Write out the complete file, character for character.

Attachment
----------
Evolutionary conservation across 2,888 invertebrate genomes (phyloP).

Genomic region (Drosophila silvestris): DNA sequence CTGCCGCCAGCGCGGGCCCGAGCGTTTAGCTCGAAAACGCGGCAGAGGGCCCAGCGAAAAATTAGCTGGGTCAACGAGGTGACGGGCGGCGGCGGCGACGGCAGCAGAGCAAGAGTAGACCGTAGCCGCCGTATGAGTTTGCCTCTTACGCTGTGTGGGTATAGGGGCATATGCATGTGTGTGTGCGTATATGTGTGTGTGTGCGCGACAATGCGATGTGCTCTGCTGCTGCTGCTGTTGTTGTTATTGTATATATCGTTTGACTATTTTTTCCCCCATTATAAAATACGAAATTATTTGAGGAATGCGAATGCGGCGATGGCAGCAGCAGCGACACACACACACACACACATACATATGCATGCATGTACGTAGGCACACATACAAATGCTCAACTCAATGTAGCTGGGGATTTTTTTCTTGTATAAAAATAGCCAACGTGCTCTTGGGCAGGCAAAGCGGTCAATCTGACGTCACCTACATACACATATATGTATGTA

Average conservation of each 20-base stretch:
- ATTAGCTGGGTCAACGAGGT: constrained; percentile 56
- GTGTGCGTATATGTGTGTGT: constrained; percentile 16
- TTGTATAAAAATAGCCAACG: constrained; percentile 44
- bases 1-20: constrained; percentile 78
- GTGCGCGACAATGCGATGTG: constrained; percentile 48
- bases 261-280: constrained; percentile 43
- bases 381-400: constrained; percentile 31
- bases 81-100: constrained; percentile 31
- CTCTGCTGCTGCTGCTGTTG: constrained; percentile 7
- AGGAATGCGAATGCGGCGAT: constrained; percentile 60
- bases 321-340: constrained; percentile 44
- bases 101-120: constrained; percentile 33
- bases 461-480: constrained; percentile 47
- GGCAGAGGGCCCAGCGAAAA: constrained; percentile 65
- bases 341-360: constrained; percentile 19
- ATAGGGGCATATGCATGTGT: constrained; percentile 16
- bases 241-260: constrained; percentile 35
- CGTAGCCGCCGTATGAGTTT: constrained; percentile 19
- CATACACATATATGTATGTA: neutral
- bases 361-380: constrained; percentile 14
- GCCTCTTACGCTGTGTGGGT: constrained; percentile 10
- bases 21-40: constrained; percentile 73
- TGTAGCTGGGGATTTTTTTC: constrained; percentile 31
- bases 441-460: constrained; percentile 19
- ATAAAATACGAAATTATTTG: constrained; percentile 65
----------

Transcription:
Evolutionary conservation across 2,888 invertebrate genomes (phyloP).

Genomic region (Drosophila silvestris): DNA sequence CTGCCGCCAGCGCGGGCCCGAGCGTTTAGCTCGAAAACGCGGCAGAGGGCCCAGCGAAAAATTAGCTGGGTCAACGAGGTGACGGGCGGCGGCGGCGACGGCAGCAGAGCAAGAGTAGACCGTAGCCGCCGTATGAGTTTGCCTCTTACGCTGTGTGGGTATAGGGGCATATGCATGTGTGTGTGCGTATATGTGTGTGTGTGCGCGACAATGCGATGTGCTCTGCTGCTGCTGCTGTTGTTGTTATTGTATATATCGTTTGACTATTTTTTCCCCCATTATAAAATACGAAATTATTTGAGGAATGCGAATGCGGCGATGGCAGCAGCAGCGACACACACACACACACACATACATATGCATGCATGTACGTAGGCACACATACAAATGCTCAACTCAATGTAGCTGGGGATTTTTTTCTTGTATAAAAATAGCCAACGTGCTCTTGGGCAGGCAAAGCGGTCAATCTGACGTCACCTACATACACATATATGTATGTA

Average conservation of each 20-base stretch:
- ATTAGCTGGGTCAACGAGGT: constrained; percentile 56
- GTGTGCGTATATGTGTGTGT: constrained; percentile 16
- TTGTATAAAAATAGCCAACG: constrained; percentile 44
- bases 1-20: constrained; percentile 78
- GTGCGCGACAATGCGATGTG: constrained; percentile 48
- bases 261-280: constrained; percentile 43
- bases 381-400: constrained; percentile 31
- bases 81-100: constrained; percentile 31
- CTCTGCTGCTGCTGCTGTTG: constrained; percentile 7
- AGGAATGCGAATGCGGCGAT: constrained; percentile 60
- bases 321-340: constrained; percentile 44
- bases 101-120: constrained; percentile 33
- bases 461-480: constrained; percentile 47
- GGCAGAGGGCCCAGCGAAAA: constrained; percentile 65
- bases 341-360: constrained; percentile 19
- ATAGGGGCATATGCATGTGT: constrained; percentile 16
- bases 241-260: constrained; percentile 35
- CGTAGCCGCCGTATGAGTTT: constrained; percentile 19
- CATACACATATATGTATGTA: neutral
- bases 361-380: constrained; percentile 14
- GCCTCTTACGCTGTGTGGGT: constrained; percentile 10
- bases 21-40: constrained; percentile 73
- TGTAGCTGGGGATTTTTTTC: constrained; percentile 31
- bases 441-460: constrained; percentile 19
- ATAAAATACGAAATTATTTG: constrained; percentile 65